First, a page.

Formula One? What’s that again?
It’s been nearly three weeks since the 12 teams and 24 drivers competing in the F1 World Championship have lined up on the grid for a race – and, as far as their fans are concerned, things can’t get going soon enough.
But they probably aren’t quite as we left them. After four flyaway races in Bahrain, Australia, Malaysia and China, the series starts its European rounds with teams having taken a long, hard look at their performance – and that of their competitors.
The Spanish Grand Prix, the first European race, is the one where teams start running major upgrades in a bid to steal a march on other teams. Rules are checked and re-checked, innovations are copied and adapted.
Ferrari and McLaren are both bringing new packages to Barcelona and both are publicly confident that they will be able to top the all-important qualifying standings as a result. Of course, that’s a slightly larger claim by McLaren than by Ferrari at the moment.
Back at base in Milton Keynes Red Bull will doubtless have been scratching its collective head over the knotty issue of reliability. If Mark Webber and Sebastian Vettel had been driving cars with less of a propensity to break down at the side of the track then they would undoubtedly be higher than eighth and fifth in the drivers standings.
The team would also be doing better than its current fifth place in the constructors’ championship – and it’s not as if this problem has come out of the blue, reliability has been taking points off this squad for literally years. If they ever seriously mean to be champions this leak has to be sealed once and for all.
One team that can be guaranteed to have thought up a few neat workarounds to early-season problems is Mercedes GP under the canny leadership of Ross Brawn. For this Brackley-based squad the flyaway part of the season has been like the proverbial curate’s egg – good in parts.
Nico Rosberg is driving a blinder and has got himself to second in the drivers’ standings with a consistently competitive performance. Michael Schumacher, by contrast, is having unexpected difficulty with the car.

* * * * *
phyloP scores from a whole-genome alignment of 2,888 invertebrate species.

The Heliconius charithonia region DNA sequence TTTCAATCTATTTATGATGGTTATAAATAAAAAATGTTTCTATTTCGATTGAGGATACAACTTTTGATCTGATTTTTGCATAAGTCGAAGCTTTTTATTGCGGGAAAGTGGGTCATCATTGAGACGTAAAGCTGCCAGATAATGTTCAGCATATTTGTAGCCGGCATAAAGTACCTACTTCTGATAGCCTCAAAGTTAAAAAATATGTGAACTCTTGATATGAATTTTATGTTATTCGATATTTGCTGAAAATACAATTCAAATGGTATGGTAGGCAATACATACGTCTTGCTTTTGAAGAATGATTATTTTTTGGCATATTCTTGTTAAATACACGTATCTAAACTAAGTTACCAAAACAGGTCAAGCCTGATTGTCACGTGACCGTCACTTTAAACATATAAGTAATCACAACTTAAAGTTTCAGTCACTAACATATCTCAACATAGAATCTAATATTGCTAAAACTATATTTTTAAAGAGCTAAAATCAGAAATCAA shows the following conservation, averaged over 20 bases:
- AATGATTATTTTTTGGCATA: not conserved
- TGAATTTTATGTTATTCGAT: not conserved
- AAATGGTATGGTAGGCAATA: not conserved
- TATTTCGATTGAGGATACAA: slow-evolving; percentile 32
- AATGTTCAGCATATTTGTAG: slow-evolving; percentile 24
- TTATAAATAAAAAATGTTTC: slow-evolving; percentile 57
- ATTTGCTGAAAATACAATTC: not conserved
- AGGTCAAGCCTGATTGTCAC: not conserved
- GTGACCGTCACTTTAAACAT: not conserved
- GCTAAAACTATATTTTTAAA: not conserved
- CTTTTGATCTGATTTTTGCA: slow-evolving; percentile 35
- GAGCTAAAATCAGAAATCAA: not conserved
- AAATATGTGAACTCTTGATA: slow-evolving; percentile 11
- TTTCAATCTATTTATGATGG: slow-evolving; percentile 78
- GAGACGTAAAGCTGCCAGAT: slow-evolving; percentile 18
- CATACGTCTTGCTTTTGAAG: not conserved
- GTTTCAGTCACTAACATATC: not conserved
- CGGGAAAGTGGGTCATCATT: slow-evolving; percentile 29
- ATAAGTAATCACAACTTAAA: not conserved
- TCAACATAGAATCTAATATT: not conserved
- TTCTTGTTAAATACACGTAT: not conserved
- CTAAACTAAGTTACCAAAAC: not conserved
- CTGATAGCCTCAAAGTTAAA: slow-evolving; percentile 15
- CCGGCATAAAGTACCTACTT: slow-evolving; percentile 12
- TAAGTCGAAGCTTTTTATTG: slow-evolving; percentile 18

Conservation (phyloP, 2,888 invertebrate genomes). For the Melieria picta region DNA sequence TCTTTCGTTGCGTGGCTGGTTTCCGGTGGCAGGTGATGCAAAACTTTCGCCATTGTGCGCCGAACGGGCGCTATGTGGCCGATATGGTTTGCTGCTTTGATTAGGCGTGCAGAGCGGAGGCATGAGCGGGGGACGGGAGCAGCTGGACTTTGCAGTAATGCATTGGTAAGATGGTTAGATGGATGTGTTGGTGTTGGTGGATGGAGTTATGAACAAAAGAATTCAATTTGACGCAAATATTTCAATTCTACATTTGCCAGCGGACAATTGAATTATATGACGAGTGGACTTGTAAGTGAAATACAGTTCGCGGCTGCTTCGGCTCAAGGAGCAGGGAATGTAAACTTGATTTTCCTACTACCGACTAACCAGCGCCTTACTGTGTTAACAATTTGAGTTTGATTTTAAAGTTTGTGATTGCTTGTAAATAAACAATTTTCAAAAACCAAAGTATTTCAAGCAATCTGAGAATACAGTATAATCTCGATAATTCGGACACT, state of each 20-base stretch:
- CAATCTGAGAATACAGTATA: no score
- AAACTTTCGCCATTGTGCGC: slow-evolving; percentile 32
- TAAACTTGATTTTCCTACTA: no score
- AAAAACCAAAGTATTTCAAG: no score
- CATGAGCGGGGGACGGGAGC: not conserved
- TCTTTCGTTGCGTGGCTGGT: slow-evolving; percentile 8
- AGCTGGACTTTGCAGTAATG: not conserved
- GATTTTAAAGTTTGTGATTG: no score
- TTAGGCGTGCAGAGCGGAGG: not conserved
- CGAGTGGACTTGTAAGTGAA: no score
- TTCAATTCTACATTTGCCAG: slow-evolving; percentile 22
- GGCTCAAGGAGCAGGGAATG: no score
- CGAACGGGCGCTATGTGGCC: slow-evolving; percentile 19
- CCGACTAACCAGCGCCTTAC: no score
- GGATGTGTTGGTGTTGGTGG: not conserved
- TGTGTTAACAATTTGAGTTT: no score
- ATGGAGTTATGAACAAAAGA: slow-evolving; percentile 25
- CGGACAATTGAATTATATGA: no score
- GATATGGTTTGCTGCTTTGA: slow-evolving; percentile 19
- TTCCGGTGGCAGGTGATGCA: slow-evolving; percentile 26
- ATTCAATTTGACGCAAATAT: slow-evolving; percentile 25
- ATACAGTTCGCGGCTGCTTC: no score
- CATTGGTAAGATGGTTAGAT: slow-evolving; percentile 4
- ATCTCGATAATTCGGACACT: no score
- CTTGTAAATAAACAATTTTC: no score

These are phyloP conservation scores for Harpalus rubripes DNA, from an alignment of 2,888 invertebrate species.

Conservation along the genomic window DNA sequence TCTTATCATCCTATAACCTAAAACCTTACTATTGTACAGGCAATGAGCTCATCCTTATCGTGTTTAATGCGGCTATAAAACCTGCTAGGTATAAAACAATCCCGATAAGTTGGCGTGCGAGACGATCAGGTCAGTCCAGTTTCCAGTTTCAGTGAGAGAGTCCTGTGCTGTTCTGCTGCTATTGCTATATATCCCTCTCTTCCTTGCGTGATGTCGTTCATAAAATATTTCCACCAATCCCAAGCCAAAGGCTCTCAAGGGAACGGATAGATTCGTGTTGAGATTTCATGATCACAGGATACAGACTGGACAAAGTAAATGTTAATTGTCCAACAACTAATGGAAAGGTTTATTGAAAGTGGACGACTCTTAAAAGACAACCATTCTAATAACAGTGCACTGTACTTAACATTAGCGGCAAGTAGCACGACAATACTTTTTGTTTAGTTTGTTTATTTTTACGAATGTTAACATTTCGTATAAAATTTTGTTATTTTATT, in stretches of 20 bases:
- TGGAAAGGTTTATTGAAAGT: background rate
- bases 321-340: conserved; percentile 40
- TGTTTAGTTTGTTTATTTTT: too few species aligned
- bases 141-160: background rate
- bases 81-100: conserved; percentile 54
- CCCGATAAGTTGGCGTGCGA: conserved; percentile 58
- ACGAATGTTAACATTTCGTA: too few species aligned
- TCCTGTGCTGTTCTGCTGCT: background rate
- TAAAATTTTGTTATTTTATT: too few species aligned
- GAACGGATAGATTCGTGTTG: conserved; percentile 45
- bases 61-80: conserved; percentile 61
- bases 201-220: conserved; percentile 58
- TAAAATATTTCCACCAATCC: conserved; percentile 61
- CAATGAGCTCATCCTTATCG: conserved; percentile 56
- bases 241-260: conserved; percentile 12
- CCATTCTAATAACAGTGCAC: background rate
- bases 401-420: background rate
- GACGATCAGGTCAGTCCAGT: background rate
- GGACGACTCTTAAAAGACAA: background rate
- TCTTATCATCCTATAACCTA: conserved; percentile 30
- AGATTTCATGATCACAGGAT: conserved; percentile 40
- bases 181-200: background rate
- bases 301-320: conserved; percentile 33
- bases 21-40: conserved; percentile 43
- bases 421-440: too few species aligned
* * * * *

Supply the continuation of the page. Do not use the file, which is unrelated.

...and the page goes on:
It will be particularly interesting to see whether any refinements dreamed up by Brawn will favour one driver or the other, and also how Schumi will cope now he’s back on European soil.
In the midfield Force India has to make good on team principal Vijay Mallya’s lavish prediction that it should be able to finish fifth in the constructors’ championship – but a resurgent Renault led by Robert Kubica is likely to be a sizeable obstacle in its way.
Williams is having a dog of a season so far, to the disappointment of its many fans, who will be hoping it has spent the breathing space provided by the last three weeks wisely. Similarly, BMW Sauber and Toro Rosso have both been knocked off course by the circumstances they find themselves in.
One faced a late race to the grid following the withdrawal of its previous owner and the other is struggling to stand alone after being forced to cut its close ties with its parent team. Both will probably be lucky to salvage much from 2010 over and above keeping themselves ahead of the backmarkers.
Among the new teams Virgin has a fast car but is still struggling to get its ducks in a line regarding fundamental issues like the size of its fuel tank.
Hispania has succumbed to the temptation to fiddle about with its driver lineup, but probably in a good way – introducing the experienced Christian Klien in a reserve role to try to come to a better understanding of the strengths and weaknesses of its car and drivers.
Lotus excited with its early form but then suffered a series of setbacks. Its veteran driver Jarno Trulli says he regards the start of the European season as a new beginning.
Button honoured with Champions’ Avenue membership
Jenson Button has been inducted into the Circuit de Catalunya’s Champions’ Avenue display in the run-in to the Spanish Grand Prix with his championship-winning achievement now recorded on a bronze plaque in the central spectator area.
He joins drivers including fellow Formula 1 world champions Nigel Mansell, Lewis Hamilton and Ayrton Senna as well as Australian motorcycling legend Mick Doohan.
He said of the honour: “Barcelona’s Circuit de Catalunya feels very much like a second home to me: during my career, I’ve spent a huge amount of time both racing and testing here. And last year’s victory in the Spanish Grand Prix was one of the highlights of my championship battle.
“To be recognised as world champion is always very special. It’s something that you tend to overlook when you’re working so hard to prepare for the next race or the year ahead. So it always feels worthwhile to stop and take stock for a moment: and that’s what today’s all about. This means a lot to me.”